The elections are spread over seven phases of voting, with the first phase set for 19 April and the counting for 4 June.

Mr Gandhi is contesting from his Wayanad constituency in southern Kerala state where he enjoys popularity.

As the elections have drawn near, Mr Gandhi has ramped up his attacks on the prime minister. At a campaign rally in Kerala’s Kozhikode on 16 April, he described Mr Modi as “an instrument of five or six of India’s biggest and richest businessmen”.

Mr Gandhi has been leading the opposition’s charge at a time when Mr Modi’s ruling party has been accused of employing the state machinery, particularly the criminal justice system, to crack down on its rivals. In the last few years, federal agencies have investigated, raided or arrested several leading opposition figures, and even jailed some, notably Delhi chief minister Arvind Kejriwaland former Jharkhand chief minister Hemant Soren.

Mr Gandhi himself was shunted out of parliament after a lower court convicted him of defamation for allegedly “mocking” the Modi surname in a 2019 campaign speech.

Mr Gandhi had asked: “Why do all thieves have Modi as their surname?” He was referring to Nirav Modi, a fugitive diamond tycoon, Lalit Modi, a former Indian Premier League chief banned for life by the country’s cricket for alleged corruption, and prime minister Modi.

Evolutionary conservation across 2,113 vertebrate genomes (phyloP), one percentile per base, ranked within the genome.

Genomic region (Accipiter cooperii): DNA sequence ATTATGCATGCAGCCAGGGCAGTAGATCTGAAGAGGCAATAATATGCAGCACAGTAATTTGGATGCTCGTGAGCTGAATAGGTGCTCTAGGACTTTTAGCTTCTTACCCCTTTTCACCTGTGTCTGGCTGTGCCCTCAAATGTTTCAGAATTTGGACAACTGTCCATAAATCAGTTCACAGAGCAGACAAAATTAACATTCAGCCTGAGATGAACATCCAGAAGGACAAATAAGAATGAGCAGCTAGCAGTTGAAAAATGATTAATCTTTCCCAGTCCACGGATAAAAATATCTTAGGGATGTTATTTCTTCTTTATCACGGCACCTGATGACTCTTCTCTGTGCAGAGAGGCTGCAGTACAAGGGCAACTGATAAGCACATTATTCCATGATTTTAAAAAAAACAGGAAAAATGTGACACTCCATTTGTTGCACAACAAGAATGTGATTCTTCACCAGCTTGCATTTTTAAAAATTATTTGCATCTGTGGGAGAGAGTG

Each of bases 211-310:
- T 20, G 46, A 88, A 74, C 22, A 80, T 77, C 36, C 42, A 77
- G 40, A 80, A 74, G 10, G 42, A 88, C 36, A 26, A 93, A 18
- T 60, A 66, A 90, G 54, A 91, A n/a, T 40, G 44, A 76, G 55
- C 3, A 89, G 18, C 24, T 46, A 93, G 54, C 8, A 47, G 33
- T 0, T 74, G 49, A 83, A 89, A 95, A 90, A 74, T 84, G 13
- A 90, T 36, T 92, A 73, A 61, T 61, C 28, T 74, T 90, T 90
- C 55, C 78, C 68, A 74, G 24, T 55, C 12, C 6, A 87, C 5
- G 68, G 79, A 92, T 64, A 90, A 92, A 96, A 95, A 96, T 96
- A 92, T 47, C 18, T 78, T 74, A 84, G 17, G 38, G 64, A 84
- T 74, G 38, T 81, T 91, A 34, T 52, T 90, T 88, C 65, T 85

He was reinstated five months later after the Supreme Court suspended his conviction.

Rahul Gandhi arrives at the Parliament House after he was reinstated as an MP. (AP)
Rahul Gandhi arrives at the Parliament House after he was reinstated as an MP. (AP)

More recently, Mr Gandhi’s party has seen its bank accounts frozen over a tax dispute. The party’s president, Mallikarjun Kharge, said tax authorities have demanded 35bn rupees ($426m) from the party in unpaid dues.

It is in this political climate that Mr Gandhi is seeking to dislodge Mr Modi’s seemingly iron grip on power. To this end, the Congress has cobbled together a broad alliance with regional parties called the Indian National Developmental Inclusive Alliance, INDIA for short and effect.

The coalition has developed cracks in recent months, but it still enjoys backing from major political players in northern, southern and western India that have regional dominance against Mr Modi.

INDIA has vowed to build a more secular and inclusive society by reversing what its supporters have described as the BJP’s Hindu majoritarianism outlook, which has resulted in rising persecution of Muslims, Christians and lower caste Hindus as well as a shrinking space for dissent and free media.

They have argued that another term for Mr Modi would mean an end to India’s status as a secular, democratic country.

If and how this message clicks with India’s Hindu majority in particular will likely determine the success of Mr Gandhi and his coalition in the impending elections.